Interesting their reasoning. Not sure I completely agree on all points:
“Arguments against giving AI authorship are that software simply can’t fulfill the required duties, as Skipper and Springer Nature explain. “When we think of authorship of scientific papers, of research papers, we don’t just think about writing them,” says Skipper. “There are responsibilities that extend beyond publication, and certainly at the moment these AI tools are not capable of assuming those responsibilities.”
Software cannot be meaningfully accountable for a publication, it cannot claim intellectual property rights for its work, and it cannot correspond with other scientists and the press to explain and answer questions on its work.”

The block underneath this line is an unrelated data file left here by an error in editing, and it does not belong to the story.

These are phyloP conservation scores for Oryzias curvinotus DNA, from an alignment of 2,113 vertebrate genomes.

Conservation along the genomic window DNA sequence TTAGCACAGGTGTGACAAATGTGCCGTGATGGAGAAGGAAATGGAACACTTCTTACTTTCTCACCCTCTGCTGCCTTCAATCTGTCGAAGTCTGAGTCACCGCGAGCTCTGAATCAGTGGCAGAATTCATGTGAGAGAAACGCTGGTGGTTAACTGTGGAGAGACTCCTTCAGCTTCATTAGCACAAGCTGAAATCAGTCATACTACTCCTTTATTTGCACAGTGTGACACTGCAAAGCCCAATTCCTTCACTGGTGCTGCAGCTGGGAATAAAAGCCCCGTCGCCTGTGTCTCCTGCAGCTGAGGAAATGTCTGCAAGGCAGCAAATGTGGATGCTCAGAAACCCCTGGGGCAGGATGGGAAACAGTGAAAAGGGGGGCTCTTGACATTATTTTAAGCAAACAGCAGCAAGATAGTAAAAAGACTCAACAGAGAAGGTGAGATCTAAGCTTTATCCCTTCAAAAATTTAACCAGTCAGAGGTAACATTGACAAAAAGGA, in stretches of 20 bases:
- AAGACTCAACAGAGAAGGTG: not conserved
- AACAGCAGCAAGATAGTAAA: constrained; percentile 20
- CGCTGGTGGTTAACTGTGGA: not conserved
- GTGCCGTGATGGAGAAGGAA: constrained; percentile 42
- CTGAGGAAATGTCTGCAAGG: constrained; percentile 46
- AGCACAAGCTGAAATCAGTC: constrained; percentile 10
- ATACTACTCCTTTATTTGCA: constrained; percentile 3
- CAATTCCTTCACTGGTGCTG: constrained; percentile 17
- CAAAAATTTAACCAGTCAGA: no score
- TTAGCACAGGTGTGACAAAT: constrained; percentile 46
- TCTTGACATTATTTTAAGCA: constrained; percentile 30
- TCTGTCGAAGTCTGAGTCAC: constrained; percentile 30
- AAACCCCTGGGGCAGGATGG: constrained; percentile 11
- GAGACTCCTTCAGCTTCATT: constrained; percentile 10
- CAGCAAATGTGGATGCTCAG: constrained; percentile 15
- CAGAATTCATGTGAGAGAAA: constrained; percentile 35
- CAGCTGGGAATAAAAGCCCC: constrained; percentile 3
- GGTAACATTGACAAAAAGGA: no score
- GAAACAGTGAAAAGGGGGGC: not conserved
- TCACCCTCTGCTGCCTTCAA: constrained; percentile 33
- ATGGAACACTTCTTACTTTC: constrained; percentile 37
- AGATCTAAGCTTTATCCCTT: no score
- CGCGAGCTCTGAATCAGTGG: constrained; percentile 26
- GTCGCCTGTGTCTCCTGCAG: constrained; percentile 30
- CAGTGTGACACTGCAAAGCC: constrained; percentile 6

In the case of ChatGPT, I would guess that if it had a fine-tuned version linked to the paper, it actually could answer questions from other scientists and the press. Is claiming intellectual property rights even an absolute necessity when it comes to sharing scientific findings anyway?
“Meaningfully accountable” is certainly a squishy one as well. Seems like we’re in for a long drawn out battle over AI attribution and redefining authorship… Old conceptions around these things are simply going to collapse under the weight of new pressures from these emerging tools.